Doctor behind campaign to humanise patient care dies aged 34

Kate Granger. Picture: Contributed

Kate Granger. Picture: Contributed

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She was inspired to launch her groundbreaking campaign when the doctor giving her her terminal diagnosis failed to look her in the eye or tell her his name.

Now, Edinburgh University graduate Dr Kate Granger – herself a doctor, who launched the #hellomynameis campaign to help patient care become more personal – has died aged 34.

Dr Granger created the ­campaign to ensure doctors and healthcare workers introduced themselves to patients to make the care system feel more personal to individuals undergoing treatment.

Tributes have poured in for the doctor, who passed away at St Gemma’s Hospice in Leeds on Saturday, after being ­diagnosed with a rare form of cancer in 2011.

Just last week, she met her £250,000 fundraising ­target for the Yorkshire Cancer Society. Meanwhile, medical boards UK-wide committed to adopting the #hellomynameis scheme, including £400,000 of funding allocated by the Scottish Government to health boards north of the Border.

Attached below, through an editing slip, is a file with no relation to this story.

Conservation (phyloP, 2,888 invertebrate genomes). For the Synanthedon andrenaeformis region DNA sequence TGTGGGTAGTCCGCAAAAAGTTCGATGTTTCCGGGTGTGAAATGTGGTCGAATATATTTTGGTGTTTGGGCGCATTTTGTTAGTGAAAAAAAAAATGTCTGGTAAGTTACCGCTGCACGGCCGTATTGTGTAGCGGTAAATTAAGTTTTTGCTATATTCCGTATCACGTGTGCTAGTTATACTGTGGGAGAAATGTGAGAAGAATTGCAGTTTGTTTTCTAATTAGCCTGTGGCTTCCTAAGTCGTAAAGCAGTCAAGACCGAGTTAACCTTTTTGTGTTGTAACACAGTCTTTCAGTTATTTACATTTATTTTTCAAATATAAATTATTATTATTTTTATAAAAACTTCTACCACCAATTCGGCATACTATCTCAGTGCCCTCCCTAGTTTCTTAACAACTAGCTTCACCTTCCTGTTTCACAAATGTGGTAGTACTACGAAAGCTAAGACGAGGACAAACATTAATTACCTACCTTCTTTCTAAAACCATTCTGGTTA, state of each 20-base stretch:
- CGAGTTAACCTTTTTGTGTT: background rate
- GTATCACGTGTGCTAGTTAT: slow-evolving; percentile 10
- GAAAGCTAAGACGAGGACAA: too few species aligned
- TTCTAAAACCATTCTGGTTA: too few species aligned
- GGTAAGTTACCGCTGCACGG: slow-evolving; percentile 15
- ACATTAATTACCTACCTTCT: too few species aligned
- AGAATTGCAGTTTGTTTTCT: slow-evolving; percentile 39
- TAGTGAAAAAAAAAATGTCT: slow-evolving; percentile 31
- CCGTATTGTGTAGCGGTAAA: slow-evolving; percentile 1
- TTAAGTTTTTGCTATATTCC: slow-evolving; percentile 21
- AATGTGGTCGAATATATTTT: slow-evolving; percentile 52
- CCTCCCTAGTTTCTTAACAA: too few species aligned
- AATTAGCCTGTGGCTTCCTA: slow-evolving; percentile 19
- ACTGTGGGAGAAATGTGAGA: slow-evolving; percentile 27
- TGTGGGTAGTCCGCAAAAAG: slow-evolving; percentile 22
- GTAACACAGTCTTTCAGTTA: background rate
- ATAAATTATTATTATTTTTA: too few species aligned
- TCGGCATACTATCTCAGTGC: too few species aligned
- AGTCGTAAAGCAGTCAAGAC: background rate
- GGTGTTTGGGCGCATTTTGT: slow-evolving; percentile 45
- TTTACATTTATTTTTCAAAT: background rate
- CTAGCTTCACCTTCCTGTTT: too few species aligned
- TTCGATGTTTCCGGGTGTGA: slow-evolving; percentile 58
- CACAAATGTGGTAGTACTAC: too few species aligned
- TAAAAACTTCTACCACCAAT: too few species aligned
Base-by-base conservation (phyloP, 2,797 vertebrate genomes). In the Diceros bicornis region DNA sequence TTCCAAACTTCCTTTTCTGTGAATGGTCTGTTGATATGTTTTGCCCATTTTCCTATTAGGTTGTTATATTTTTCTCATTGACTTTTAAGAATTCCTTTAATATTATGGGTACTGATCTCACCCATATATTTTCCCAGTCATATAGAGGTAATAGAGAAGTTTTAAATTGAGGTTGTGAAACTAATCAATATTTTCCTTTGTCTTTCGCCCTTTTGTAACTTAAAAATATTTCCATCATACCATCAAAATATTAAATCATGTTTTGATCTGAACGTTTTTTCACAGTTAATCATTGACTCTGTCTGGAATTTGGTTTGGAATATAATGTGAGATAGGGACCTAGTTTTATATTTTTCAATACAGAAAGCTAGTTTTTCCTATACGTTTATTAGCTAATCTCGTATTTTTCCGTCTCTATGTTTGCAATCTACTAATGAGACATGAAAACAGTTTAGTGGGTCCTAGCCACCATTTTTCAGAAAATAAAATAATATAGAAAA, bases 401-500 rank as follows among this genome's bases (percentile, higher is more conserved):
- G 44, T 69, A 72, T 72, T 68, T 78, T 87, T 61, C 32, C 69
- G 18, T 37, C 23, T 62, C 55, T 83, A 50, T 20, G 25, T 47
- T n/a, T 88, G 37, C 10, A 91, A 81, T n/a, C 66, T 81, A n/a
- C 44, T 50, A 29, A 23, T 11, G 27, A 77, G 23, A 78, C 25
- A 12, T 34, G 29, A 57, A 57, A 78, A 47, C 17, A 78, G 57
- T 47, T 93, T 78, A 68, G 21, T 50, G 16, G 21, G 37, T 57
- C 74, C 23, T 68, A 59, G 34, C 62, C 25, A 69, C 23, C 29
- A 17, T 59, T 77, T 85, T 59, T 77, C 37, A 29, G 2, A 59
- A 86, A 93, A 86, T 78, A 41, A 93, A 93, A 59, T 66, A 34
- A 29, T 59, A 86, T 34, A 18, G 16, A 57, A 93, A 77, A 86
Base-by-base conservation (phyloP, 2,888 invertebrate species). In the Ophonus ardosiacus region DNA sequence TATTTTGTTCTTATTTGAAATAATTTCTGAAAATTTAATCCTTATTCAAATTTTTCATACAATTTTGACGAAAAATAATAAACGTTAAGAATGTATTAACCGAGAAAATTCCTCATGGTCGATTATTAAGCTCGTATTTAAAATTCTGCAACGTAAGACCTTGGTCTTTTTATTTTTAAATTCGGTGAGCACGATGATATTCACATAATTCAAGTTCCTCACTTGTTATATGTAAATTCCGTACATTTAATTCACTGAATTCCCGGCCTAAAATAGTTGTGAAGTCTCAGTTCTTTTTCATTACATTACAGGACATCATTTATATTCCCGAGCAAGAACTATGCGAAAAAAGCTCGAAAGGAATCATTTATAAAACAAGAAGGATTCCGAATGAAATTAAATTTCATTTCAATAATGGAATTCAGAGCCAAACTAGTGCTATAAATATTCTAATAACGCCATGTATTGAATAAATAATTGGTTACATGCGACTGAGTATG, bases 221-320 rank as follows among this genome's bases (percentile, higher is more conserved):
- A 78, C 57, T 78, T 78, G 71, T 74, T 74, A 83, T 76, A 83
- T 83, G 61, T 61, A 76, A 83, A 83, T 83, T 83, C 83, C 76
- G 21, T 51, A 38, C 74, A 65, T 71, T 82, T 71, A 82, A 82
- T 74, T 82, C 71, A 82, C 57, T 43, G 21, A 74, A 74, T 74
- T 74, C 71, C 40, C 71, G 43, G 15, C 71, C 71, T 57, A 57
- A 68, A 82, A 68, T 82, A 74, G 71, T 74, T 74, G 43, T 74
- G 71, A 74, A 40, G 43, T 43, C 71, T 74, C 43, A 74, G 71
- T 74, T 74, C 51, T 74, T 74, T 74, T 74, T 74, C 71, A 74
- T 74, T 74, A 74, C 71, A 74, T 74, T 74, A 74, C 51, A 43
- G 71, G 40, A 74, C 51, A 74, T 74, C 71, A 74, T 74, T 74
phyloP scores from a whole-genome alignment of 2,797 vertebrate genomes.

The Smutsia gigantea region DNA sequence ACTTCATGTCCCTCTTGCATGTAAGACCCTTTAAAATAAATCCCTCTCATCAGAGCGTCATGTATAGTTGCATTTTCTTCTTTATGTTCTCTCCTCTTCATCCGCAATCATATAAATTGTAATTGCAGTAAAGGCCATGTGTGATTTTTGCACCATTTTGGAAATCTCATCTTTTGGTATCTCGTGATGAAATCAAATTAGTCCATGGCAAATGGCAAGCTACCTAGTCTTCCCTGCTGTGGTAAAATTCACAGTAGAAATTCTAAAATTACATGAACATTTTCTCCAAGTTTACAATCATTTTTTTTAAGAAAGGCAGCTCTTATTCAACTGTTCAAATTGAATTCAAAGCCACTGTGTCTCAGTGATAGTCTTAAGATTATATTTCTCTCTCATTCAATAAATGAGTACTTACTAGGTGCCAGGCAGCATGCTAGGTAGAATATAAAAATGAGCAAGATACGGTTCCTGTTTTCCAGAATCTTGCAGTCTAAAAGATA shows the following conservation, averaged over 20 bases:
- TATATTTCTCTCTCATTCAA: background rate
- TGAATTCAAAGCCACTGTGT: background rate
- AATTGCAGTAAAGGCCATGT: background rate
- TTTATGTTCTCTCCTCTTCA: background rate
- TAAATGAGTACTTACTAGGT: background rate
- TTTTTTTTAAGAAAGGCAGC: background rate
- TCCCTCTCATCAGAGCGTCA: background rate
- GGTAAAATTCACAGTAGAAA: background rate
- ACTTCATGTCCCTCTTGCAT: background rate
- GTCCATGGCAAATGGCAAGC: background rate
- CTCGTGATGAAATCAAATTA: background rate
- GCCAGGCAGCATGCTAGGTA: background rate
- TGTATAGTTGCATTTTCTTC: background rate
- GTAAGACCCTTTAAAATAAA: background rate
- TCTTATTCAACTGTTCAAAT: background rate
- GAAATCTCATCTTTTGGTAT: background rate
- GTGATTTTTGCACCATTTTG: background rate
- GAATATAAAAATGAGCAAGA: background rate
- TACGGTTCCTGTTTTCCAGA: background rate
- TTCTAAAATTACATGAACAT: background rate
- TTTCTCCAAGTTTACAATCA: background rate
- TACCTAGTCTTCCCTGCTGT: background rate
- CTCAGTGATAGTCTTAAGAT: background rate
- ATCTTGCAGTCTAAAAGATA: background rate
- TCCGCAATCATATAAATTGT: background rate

Her husband of 11 years, Chris Pointon, announced her death on Twitter yesterday morning. He wrote: “Peacefully & surrounded by loved ones @grangerkate passed away yesterday. RIP my soul mate & TY. Love u 4ever...”

Edinburgh GP Amy Small wrote: “I never met her but @GrangerKate was the most remarkable women. I changed the way I practice because of her.”

Dr Kate Lovett, dean of the Royal College of Psychiatrists, wrote: “She lit up the NHS and her influence will live on.”

Dr Eric Levi, a surgeon from Australia, also paid tribute to Dr Granger, saying her work had a “ripple effect around the world”.

Dr Granger has been credited with changing practice in many hospitals and clinics across the UK and was recently given a Special Achievement Award by the British Medical Journal.

She was also author of a book called The Other Side – and sequel The Bright Side – based on her experience as a patient.

Dr Granger, who worked in elderly medicine in Wakefield, Yorkshire, claimed that the lack of introductions on the part of medical workers she dealt with throughout her diagnosis and treatment made her feel “like just a diseased body and not a real person”.

She wrote: “During a hospital stay in August 2013 with post-operative sepsis, I made the stark observation that many staff looking after me did not introduce themselves before delivering my care. It felt incredibly wrong that such a basic step in communication was missing.”